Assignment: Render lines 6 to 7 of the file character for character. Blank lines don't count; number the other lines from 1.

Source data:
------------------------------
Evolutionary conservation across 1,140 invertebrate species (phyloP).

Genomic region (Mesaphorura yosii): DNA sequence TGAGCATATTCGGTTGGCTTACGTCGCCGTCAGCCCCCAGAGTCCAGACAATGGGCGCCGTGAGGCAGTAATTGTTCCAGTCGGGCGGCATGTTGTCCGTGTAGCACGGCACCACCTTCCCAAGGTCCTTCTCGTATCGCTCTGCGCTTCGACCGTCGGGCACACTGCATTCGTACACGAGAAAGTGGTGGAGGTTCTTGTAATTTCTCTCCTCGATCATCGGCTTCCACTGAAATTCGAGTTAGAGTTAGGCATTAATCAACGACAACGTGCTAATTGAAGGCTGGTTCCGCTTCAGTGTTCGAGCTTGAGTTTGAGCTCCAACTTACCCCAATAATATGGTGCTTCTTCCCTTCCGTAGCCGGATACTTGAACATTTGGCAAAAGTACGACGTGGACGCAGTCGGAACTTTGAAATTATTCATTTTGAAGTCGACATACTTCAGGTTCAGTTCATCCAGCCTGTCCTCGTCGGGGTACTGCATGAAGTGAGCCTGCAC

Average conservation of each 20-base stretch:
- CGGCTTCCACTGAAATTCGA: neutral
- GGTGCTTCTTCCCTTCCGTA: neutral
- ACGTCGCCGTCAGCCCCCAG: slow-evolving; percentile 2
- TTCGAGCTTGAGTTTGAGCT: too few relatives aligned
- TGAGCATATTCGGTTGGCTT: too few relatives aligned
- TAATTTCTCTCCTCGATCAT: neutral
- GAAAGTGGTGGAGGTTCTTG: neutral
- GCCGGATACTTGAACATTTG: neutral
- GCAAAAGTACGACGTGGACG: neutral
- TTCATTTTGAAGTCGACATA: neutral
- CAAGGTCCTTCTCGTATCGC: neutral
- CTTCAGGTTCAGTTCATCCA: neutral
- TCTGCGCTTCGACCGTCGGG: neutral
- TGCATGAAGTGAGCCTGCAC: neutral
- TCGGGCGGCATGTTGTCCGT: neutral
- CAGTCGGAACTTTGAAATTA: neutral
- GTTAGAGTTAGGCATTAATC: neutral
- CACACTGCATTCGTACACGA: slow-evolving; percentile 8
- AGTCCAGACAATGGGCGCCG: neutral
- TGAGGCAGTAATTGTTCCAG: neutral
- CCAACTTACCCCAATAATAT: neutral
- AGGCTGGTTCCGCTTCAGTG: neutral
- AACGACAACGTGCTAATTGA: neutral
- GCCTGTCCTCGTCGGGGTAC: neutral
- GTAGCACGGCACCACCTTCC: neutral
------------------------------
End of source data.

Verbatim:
- ACGTCGCCGTCAGCCCCCAG: slow-evolving; percentile 2
- TTCGAGCTTGAGTTTGAGCT: too few relatives aligned